What’s your personal stand-out track on the album? Is there one that is your baby?
Lati: ‘I’m Gonna Find Me A Woman’ is very special to me. We originally recorded it with Isaac Hayes in the 90s for a movie that was never released. During the recording session, my son who was two at the time, was hanging around the studio, and him and Isaac Hayes got on really well. On this new version, it is my son who sings Isaac Hayes intro part of the song. He is now 20.
PD: Well my baby is probably ‘Hold It Down’… but not necessarily my favourite. Hmm, I was listening to album the other day. I cant really pick one. It’s a solid album! Maybe ‘Find Me A Woman’. Classic soul/funk. Love to sing it live!
You’ve worked with so many artists and musicians over the years – is there anyone who you were in absolute awe of?
Lati: Apart from Isaac Hayes, it was also great to work with Maceo, not to mention the Turkish musicians.
PD: Well meeting James Brown when we were support act for him was fantastic! It was great hanging out with the Meters. Larry Graham, Bootsy, George Clinton, Lee Perry, Roy Ayers, Isaac Hayes. I could go on. We’ve met so many heroes through the years. I really feel privileged.
What’s your favourite era for music?
Lati: Hands down – the 70s.
PD: Personally, I’m a kinda mid 60s to mid 70s guy when it comes to a lot of genres – rocksteady/reggae, funk/soul, rock ‘n’ roll, jazz, latin etc. But growing up in the 80s, hip hop and 80s funk and dancehall was a huge influence of course.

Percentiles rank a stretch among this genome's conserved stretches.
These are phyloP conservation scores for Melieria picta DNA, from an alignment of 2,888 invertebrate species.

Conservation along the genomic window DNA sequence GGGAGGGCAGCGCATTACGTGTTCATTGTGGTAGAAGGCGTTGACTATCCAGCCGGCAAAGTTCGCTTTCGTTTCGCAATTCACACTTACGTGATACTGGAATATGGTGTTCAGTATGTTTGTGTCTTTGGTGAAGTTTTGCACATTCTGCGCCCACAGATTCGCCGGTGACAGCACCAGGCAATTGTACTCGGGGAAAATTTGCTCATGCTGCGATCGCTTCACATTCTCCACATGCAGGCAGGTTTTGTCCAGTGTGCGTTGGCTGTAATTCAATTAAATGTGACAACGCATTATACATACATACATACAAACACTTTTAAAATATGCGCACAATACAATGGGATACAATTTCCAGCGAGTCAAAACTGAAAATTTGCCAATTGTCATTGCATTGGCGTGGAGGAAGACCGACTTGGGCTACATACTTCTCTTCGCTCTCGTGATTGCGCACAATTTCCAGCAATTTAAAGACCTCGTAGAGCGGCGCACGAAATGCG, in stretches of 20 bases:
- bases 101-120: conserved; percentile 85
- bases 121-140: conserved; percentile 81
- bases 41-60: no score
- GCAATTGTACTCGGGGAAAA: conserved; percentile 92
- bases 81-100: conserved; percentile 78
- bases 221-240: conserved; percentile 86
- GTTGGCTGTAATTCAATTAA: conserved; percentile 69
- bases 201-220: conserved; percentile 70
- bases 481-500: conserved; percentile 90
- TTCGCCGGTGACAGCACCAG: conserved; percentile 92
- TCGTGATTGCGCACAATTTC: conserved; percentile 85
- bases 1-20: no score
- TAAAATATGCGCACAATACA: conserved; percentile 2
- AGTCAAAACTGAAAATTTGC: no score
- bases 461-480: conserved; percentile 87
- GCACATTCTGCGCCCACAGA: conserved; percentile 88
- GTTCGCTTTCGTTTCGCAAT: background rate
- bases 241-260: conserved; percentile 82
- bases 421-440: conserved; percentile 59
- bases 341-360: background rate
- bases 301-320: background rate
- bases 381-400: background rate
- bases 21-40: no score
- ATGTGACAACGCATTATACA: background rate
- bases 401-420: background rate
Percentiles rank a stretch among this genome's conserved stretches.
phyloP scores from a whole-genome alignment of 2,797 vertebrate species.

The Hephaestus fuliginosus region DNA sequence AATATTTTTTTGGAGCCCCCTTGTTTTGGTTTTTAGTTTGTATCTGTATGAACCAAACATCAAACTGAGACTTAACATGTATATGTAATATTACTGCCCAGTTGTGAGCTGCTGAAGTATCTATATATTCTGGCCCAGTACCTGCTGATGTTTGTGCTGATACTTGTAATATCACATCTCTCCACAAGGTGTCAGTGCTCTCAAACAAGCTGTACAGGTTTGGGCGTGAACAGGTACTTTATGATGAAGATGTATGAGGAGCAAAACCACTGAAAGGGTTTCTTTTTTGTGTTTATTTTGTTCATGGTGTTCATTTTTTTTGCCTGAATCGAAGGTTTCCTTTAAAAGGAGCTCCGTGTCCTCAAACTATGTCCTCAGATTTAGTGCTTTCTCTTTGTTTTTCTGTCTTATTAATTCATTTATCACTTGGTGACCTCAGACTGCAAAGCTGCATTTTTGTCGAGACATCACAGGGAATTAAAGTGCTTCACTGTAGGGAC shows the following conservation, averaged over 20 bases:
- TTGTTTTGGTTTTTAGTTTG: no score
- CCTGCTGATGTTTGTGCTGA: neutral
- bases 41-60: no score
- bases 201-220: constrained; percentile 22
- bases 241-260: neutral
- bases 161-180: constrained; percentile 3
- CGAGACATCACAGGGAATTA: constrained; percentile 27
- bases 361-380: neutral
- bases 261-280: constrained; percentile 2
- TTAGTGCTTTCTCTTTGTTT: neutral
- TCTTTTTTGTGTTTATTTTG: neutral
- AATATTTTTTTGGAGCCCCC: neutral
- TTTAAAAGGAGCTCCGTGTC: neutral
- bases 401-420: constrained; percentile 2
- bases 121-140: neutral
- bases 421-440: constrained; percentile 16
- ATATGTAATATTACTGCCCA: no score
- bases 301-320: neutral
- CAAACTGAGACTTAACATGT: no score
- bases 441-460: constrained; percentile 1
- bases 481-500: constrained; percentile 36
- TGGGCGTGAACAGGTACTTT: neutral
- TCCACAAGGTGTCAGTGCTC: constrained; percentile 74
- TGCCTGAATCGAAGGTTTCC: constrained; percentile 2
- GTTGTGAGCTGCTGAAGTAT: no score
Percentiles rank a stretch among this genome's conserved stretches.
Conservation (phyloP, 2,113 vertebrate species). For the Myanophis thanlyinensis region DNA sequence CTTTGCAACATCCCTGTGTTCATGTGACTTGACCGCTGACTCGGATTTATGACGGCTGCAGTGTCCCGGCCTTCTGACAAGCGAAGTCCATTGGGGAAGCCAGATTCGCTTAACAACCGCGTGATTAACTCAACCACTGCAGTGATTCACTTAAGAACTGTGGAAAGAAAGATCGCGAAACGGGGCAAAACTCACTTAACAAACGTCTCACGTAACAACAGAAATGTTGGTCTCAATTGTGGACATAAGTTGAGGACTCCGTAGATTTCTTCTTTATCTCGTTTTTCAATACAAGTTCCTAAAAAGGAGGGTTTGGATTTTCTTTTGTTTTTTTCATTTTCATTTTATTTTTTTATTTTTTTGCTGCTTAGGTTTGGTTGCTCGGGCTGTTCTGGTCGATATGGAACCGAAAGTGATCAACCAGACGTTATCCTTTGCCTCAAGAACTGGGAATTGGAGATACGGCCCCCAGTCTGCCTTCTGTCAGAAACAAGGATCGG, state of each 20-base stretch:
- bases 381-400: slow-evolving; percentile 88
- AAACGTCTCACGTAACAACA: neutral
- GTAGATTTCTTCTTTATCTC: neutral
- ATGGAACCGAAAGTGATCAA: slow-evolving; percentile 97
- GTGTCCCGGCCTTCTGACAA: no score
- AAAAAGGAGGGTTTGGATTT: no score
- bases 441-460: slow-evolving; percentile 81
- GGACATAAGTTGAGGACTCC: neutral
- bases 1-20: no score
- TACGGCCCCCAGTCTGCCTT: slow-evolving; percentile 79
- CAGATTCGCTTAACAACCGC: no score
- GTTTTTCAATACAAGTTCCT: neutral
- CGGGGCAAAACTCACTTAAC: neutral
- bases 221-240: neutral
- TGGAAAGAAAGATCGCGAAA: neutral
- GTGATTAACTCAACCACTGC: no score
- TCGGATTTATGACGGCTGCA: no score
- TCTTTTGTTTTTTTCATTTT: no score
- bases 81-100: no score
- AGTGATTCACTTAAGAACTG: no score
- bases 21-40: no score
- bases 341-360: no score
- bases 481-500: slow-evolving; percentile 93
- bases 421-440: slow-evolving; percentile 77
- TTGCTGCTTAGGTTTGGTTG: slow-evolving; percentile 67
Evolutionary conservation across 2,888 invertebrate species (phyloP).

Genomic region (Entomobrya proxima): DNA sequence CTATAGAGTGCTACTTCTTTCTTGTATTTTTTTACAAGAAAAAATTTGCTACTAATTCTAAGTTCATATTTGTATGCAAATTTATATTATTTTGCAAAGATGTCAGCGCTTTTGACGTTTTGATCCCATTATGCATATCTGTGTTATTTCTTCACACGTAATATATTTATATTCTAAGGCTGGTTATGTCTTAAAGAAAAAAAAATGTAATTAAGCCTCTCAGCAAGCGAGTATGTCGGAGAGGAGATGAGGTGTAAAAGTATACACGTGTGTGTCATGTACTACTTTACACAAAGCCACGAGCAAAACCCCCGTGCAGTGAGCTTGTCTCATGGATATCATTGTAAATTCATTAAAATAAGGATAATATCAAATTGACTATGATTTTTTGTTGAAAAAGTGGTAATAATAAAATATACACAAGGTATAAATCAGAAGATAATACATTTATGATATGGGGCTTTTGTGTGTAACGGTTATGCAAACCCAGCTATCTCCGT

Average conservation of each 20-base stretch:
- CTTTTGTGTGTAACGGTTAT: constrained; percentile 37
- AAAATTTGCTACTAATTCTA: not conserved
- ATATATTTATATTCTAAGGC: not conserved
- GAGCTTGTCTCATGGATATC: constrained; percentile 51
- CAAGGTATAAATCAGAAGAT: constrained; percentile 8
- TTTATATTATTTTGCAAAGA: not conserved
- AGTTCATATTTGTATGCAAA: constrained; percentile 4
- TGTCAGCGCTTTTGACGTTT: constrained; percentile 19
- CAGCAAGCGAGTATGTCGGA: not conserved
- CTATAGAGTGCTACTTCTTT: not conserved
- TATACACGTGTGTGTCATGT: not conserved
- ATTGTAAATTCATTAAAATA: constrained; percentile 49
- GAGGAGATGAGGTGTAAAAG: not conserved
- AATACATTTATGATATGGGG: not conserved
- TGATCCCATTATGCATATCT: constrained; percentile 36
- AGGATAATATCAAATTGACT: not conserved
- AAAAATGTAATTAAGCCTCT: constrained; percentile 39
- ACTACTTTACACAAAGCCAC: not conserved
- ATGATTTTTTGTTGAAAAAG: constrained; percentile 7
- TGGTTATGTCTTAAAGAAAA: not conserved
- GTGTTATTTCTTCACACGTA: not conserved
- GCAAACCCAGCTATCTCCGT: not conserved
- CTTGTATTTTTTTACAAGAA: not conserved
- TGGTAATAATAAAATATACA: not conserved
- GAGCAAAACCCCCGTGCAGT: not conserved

Are there any new artists you’ve been working with recently who have knocked your socks off?
Lati: I went to a jam session at Arlene’s Grocery in New York a while back. Full band, three rappers and two singers took turns over a groove that developed over about 20 minutes. Absolutely mind-blowingly good!
There seems to be a bit of a funk revival over here at the moment, with George Clinton getting out there more and funk working its way into mainstream pop like Bruno Mars tracks – what do you think of all that?
Lati: Funk is fun and sexy music. I think those aspects have been missing in a lot of modern dance music. Hopefully people will also discover that, to really feel the music, it’s best to experience it live.
PD: I think its great. Unbelievable that Clinton is still out there reinventing himself and making music for new generations. MY hero since I was a kid!! The funk revival might not always break new ground but hey, if it’s funky, bring it on!!
Here in London, we’ve still got loads of great small live music venues going strong, like the Underbelly, Roadtrip & The Workshop, The 100 Club and Camden’s Electric Ballroom – what do you think of London’s music scene?
Lati: The London scene remains one of the best and most creative places for music anywhere in the world.
PD: The London scene is still great!! People love music! People love live music! I’m heavily influenced by London’s live and club scene! Respect!
Finally – is Hoxton ready for the funk?
Lati: Hoxton was always funky. The great thing is that it has retained it’s funkiness despite the monetisation of the city. Zigfrid is a testament to that.
PD: I know for a fact that Hoxton is ever ready for the Funk… and it ain’t ova until we say so!!
See Brooklyn Funk Essentials DJ set & listening party at Zigfrid von Underbelly of Hoxton on Thursday 19th November at 8pm. FREE ENTRY.